I used to be a matron but as a patient I was treated worse than an animal. That was one of the headlines in yesterday’s Sun. I do mean headlines, too. Jean Emblen’s account was not top story but it was right up there among the footballers’ wives. The editor of the Sun thought the readers would go for a story criticising nurses.
When did that happen? When I was a kid everyone was all soppy over nurses. It was considered quite shocking when a 1970s BBC soap opera called, tellingly, Angels depicted them as less than angelic.
We can’t simply attribute this loss in esteem to the NHS. For round about the first half century of the existence of the National Health Service, nurses continued to be loved by all (it is only fair to say there are plenty of people, including those with recent experience of the NHS, for whom that has not changed; a huge amount depends on the individual hospital). So what has caused it? Does it reflect reality – are nurses really not as good as they used to be – or is it just fashion, a last ripple from the wave that knocked politicians over in the 1960s and teachers in the 1970s?
One possible explanation is that nurses are no longer paid that badly. There is nothing like low pay for calling forth guilty affection. Once the pay improved people no longer felt they needed to make up the shortfall with love.
However my impression is that the downward trend on the nurse popularity graph best tracks the increasing moves for the nursing profession to become more… professional. It’s all “nurse practitioners” and degrees these days, and being more like doctors. No one ever had any trouble hating doctors, once the thermometer went down. People think that nurses these days think themselves too grand to change a bedpan.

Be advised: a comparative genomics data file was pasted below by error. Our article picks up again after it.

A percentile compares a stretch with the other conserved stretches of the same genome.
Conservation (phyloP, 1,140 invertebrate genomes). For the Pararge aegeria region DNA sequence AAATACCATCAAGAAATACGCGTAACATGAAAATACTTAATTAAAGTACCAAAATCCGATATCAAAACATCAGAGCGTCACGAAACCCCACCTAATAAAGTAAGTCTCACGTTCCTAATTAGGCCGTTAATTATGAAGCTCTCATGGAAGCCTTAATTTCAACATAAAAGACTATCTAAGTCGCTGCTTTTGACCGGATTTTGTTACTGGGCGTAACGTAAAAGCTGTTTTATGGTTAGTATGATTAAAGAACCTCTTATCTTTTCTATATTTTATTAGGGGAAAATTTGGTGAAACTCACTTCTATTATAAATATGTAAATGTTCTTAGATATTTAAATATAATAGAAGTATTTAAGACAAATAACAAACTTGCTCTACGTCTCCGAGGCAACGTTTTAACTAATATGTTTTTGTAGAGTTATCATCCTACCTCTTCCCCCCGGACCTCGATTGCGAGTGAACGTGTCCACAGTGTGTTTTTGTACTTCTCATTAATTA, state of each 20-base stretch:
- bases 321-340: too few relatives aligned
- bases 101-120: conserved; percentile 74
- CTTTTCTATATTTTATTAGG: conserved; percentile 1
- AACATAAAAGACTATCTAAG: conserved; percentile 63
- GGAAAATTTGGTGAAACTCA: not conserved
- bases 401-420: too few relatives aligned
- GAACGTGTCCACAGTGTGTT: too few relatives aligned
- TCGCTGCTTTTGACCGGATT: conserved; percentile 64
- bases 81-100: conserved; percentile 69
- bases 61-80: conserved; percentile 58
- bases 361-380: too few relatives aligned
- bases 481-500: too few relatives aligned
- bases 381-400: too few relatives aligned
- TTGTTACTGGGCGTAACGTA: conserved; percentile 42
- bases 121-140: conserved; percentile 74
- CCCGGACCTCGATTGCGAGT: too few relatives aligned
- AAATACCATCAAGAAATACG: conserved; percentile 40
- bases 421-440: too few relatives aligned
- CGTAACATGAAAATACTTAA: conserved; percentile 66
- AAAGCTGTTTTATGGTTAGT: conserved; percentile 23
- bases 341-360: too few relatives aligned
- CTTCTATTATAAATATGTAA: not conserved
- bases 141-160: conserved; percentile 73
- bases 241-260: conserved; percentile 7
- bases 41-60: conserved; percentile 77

Is this charge fair? Lucky me: I don’t know. You tell me. All I can say is that it would not surprise me if there was a tendency for both human contact and the dirty but necessary jobs to be de-emphasised in modern nursing, and maybe I can find a way to blame the NHS after all. It is what I would expect to see from an old command economy. Compared to most command economies, the NHS in its early years had a huge amount going for it: a sense of mission was in its collective blood. But as time as passed the blood has thinned, or done something else old and dry and sad that I lack the medical knowledge to build into my metaphor. (The blood of armies dries up in the same way, but then a war comes along and de-mummifies them. Or replaces them. ) An old and somewhat ossified organisation instinctively prefers its staff to have measurable, academic and relatively high status skills rather than unquantifiable, physical and and traditionally low-status ones. But no one was ever loved for academic skills.
In the US, I learn, there has been a similar move from plain old nurses to nurse practitioners, but if the American equivalent of the Sun has started on the anti-nurse stories then I had not heard about it. This might be because US healthcare is, for the moment, not provided by the taxpayer. At least, a lot of it is, but not so visibly. My impression is that the extravagant love for nurses in the past and the extravagant annoyance with them now are both British phenomena.